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NY Times article: In Mobile Age, Sound Quality Steps Back

A new article that tells the same old story.

"To many expert ears, compressed music files produce a crackly, tinnier and thinner sound than music on CDs and certainly on vinyl."

Sigh.

http://www.nytimes.com/2010/05/10/business...ia/10audio.html

NY Times article: In Mobile Age, Sound Quality Steps Back

Reply #1
I guess in the Mobile age, when newspapers are going bankrupt and blogs and websites can sometimes provide more comprehensive coverage of the issues and scandals, the amount and quality of research that goes into a story goes down so the article can be published quickly.

Maybe one day the "experts" will realize the teenager listening to a PMP might just be enjoying their music as much as the guy sitting in his chair in his custom designed room with $20K of gear.

As for all the money that has gone out of big audio, let me quote Gorden Holt, the founder of stereophile.

“Audio as a hobby is dying, largely by its own hand. As far as the real world is concerned, high-end audio lost its credibility during the 1980s, when it flatly refused to submit to the kind of basic honesty controls (double-blind testing, for example) that had legitimized every other serious scientific endeavor since Pascal. [This refusal] is a source of endless derisive amusement among rational people and of perpetual embarrassment for me..”

NY Times article: In Mobile Age, Sound Quality Steps Back

Reply #2
R.I.P.

NY Times article: In Mobile Age, Sound Quality Steps Back

Reply #3
Well, this is the sort of a tragedy that I am not surprised to see Mr. Fremer's name associated with.


[edit]
This is a pretty nice rebuttal:
http://createdigitalmusic.com/2010/05/10/t...rdened-by-fact/
elevatorladylevitateme

NY Times article: In Mobile Age, Sound Quality Steps Back

Reply #4
A new article that tells the same old story.

snip

http://www.nytimes.com/2010/05/10/business...ia/10audio.html



Well, I'd say the article is not *completely* BS.

Loudness war on CD media has been ruining sound quality, really. For more than decade.

For compressed music, well, HE-AAC for example is quite non-transparent. It's a compromise between acceptable quality over storage/portability. Depending on the purpose, this is ok... I was used to other highly imperfect media as well, like vinyl or compact cassette... Vinyl is even still in "audiophiles" grace, despite its obvious flaws.

Of course, the article attacks lossy compression overall, which is an overstated "problem". For many, 128k MP3 is transparent enough, even difficult to ABX. Then we are drawn to the old fallacy of "hollow", "lifeless" digital sound. "Corrupted" for lossy compressed, as if this would turn your brain into jelly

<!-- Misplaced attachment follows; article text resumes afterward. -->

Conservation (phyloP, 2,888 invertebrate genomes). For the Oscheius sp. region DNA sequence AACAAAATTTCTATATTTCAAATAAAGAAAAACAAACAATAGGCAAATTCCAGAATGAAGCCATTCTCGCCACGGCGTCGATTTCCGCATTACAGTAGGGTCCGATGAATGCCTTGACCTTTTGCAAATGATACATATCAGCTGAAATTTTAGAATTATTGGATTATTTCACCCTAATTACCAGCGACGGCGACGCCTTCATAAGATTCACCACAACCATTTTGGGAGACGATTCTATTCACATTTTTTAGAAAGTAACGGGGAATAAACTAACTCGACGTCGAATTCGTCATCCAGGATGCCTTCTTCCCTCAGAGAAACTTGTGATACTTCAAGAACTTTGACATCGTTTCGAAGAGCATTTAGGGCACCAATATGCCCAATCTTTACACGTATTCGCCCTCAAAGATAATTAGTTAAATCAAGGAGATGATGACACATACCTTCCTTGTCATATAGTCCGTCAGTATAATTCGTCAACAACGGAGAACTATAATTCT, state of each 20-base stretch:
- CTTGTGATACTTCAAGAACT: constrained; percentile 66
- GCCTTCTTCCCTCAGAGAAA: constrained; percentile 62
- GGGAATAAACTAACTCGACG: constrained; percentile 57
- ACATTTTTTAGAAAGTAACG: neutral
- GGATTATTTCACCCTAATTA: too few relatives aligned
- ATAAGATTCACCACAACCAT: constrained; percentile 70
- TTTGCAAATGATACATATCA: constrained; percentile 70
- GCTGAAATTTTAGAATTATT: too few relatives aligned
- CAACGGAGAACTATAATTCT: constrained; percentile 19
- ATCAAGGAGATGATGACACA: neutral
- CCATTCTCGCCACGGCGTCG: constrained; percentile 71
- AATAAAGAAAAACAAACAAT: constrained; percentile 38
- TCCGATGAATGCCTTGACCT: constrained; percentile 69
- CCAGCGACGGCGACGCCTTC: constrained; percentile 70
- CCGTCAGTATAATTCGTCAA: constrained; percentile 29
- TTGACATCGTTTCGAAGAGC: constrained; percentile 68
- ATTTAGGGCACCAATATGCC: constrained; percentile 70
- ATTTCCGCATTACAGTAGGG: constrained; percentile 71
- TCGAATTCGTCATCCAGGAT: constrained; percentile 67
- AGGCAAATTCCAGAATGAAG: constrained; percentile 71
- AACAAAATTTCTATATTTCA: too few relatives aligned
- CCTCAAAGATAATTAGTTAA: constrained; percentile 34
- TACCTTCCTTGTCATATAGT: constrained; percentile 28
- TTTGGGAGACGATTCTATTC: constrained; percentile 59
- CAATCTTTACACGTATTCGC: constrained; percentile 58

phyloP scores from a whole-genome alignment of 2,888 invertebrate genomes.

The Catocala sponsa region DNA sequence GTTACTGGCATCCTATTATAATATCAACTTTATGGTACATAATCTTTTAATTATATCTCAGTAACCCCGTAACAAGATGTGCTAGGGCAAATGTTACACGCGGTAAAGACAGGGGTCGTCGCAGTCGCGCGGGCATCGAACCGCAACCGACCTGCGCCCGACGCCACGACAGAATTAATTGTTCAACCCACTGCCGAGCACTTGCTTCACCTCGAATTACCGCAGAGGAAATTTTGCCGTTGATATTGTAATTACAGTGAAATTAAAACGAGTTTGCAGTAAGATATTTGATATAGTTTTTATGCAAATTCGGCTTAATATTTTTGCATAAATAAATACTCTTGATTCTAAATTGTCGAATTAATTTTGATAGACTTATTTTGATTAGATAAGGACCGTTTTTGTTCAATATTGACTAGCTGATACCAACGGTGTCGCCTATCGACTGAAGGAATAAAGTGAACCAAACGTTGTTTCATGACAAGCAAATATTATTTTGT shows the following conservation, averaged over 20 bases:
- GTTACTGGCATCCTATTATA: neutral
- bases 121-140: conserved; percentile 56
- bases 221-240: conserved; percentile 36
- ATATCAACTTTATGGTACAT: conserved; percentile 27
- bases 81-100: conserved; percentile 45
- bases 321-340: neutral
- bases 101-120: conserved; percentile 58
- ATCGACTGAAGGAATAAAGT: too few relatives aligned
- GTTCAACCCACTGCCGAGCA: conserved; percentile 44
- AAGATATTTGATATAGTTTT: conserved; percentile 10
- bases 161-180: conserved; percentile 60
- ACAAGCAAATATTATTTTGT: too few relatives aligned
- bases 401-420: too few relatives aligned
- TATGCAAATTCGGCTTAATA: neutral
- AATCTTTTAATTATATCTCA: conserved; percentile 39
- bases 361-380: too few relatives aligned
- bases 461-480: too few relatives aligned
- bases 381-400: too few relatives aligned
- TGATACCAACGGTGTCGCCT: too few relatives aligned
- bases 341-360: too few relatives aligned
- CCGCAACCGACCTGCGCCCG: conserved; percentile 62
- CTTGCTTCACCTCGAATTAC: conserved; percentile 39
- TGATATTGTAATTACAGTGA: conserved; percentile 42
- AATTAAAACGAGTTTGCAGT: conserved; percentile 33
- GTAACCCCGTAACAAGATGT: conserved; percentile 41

I think that for some that accept the pops and crackles, or tape hiss for example, obvious compression artifacts should not be a big of an issue. Audiophiles of 2050 maybe will SEEK and collect for these...

NY Times article: In Mobile Age, Sound Quality Steps Back

Reply #5
I think the article is nearly spot on except for the crackle part. You don't need ABX to prove todays music sounds like crap. We need a new format and an industry for home listening - the movie industry has high end and its thriving. It doesn't matter if you can't hear 96/24 from 16/44.
wavpack 4.8 -b3x6c

NY Times article: In Mobile Age, Sound Quality Steps Back

Reply #6
Why do we need a new format for home listening?

NY Times article: In Mobile Age, Sound Quality Steps Back

Reply #7
I think the article is nearly spot on except for the crackle part.


And the part attributing it to lossy compression.  Which would be most of it.


NY Times article: In Mobile Age, Sound Quality Steps Back

Reply #8
We need a new format and an industry for home listening - the movie industry has high end and its thriving. It doesn't matter if you can't hear 96/24 from 16/44.


The movie industry still had places to go (the jump from PAL/NTSC to 1080p is amazing) so it's easy to convince people to buy new technology. The audio industry has already reached high end in the 70s with the AudioCD format: once you reach transparency, what more can you do? How can you market your product if every real review proves that your new format sounds the same as the old?

NY Times article: In Mobile Age, Sound Quality Steps Back

Reply #9
We need a new format and an industry for home listening - the movie industry has high end and its thriving. It doesn't matter if you can't hear 96/24 from 16/44.


The movie industry still had places to go (the jump from PAL/NTSC to 1080p is amazing) so it's easy to convince people to buy new technology. The audio industry has already reached high end in the 70s with the AudioCD format: once you reach transparency, what more can you do? How can you market your product if every real review proves that your new format sounds the same as the old?